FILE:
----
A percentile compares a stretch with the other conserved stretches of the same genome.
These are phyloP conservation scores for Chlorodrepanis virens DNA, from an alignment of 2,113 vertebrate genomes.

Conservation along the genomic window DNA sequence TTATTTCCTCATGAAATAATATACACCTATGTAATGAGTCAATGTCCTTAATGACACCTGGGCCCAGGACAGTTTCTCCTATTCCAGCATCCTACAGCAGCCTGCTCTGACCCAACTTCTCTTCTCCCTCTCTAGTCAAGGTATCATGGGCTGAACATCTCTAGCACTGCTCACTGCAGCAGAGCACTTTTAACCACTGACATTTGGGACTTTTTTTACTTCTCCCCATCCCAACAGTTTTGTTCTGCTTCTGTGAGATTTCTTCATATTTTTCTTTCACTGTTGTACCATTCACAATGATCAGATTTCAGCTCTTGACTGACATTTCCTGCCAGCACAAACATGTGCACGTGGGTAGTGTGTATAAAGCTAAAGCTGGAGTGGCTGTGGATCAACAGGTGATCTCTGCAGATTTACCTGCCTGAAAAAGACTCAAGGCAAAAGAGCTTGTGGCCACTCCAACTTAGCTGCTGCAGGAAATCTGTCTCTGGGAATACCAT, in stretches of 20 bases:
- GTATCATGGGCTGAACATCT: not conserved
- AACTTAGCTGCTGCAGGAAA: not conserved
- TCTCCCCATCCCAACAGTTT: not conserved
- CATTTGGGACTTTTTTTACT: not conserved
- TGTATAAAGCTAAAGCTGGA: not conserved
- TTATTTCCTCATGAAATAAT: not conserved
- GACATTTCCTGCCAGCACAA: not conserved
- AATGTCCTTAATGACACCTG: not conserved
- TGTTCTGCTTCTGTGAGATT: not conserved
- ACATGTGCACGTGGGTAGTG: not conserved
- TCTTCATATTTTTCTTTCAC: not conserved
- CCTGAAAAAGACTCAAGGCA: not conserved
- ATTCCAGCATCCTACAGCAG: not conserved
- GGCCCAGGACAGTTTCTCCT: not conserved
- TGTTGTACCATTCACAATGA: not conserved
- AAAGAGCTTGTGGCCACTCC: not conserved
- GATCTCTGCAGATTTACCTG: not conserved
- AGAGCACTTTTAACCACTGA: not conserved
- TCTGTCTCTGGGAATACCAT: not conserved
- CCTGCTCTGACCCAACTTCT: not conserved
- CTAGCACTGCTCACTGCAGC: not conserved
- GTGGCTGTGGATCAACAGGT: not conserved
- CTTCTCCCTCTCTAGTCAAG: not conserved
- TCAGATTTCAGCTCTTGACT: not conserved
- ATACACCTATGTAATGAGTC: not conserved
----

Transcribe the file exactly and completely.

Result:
A percentile compares a stretch with the other conserved stretches of the same genome.
These are phyloP conservation scores for Chlorodrepanis virens DNA, from an alignment of 2,113 vertebrate genomes.

Conservation along the genomic window DNA sequence TTATTTCCTCATGAAATAATATACACCTATGTAATGAGTCAATGTCCTTAATGACACCTGGGCCCAGGACAGTTTCTCCTATTCCAGCATCCTACAGCAGCCTGCTCTGACCCAACTTCTCTTCTCCCTCTCTAGTCAAGGTATCATGGGCTGAACATCTCTAGCACTGCTCACTGCAGCAGAGCACTTTTAACCACTGACATTTGGGACTTTTTTTACTTCTCCCCATCCCAACAGTTTTGTTCTGCTTCTGTGAGATTTCTTCATATTTTTCTTTCACTGTTGTACCATTCACAATGATCAGATTTCAGCTCTTGACTGACATTTCCTGCCAGCACAAACATGTGCACGTGGGTAGTGTGTATAAAGCTAAAGCTGGAGTGGCTGTGGATCAACAGGTGATCTCTGCAGATTTACCTGCCTGAAAAAGACTCAAGGCAAAAGAGCTTGTGGCCACTCCAACTTAGCTGCTGCAGGAAATCTGTCTCTGGGAATACCAT, in stretches of 20 bases:
- GTATCATGGGCTGAACATCT: not conserved
- AACTTAGCTGCTGCAGGAAA: not conserved
- TCTCCCCATCCCAACAGTTT: not conserved
- CATTTGGGACTTTTTTTACT: not conserved
- TGTATAAAGCTAAAGCTGGA: not conserved
- TTATTTCCTCATGAAATAAT: not conserved
- GACATTTCCTGCCAGCACAA: not conserved
- AATGTCCTTAATGACACCTG: not conserved
- TGTTCTGCTTCTGTGAGATT: not conserved
- ACATGTGCACGTGGGTAGTG: not conserved
- TCTTCATATTTTTCTTTCAC: not conserved
- CCTGAAAAAGACTCAAGGCA: not conserved
- ATTCCAGCATCCTACAGCAG: not conserved
- GGCCCAGGACAGTTTCTCCT: not conserved
- TGTTGTACCATTCACAATGA: not conserved
- AAAGAGCTTGTGGCCACTCC: not conserved
- GATCTCTGCAGATTTACCTG: not conserved
- AGAGCACTTTTAACCACTGA: not conserved
- TCTGTCTCTGGGAATACCAT: not conserved
- CCTGCTCTGACCCAACTTCT: not conserved
- CTAGCACTGCTCACTGCAGC: not conserved
- GTGGCTGTGGATCAACAGGT: not conserved
- CTTCTCCCTCTCTAGTCAAG: not conserved
- TCAGATTTCAGCTCTTGACT: not conserved
- ATACACCTATGTAATGAGTC: not conserved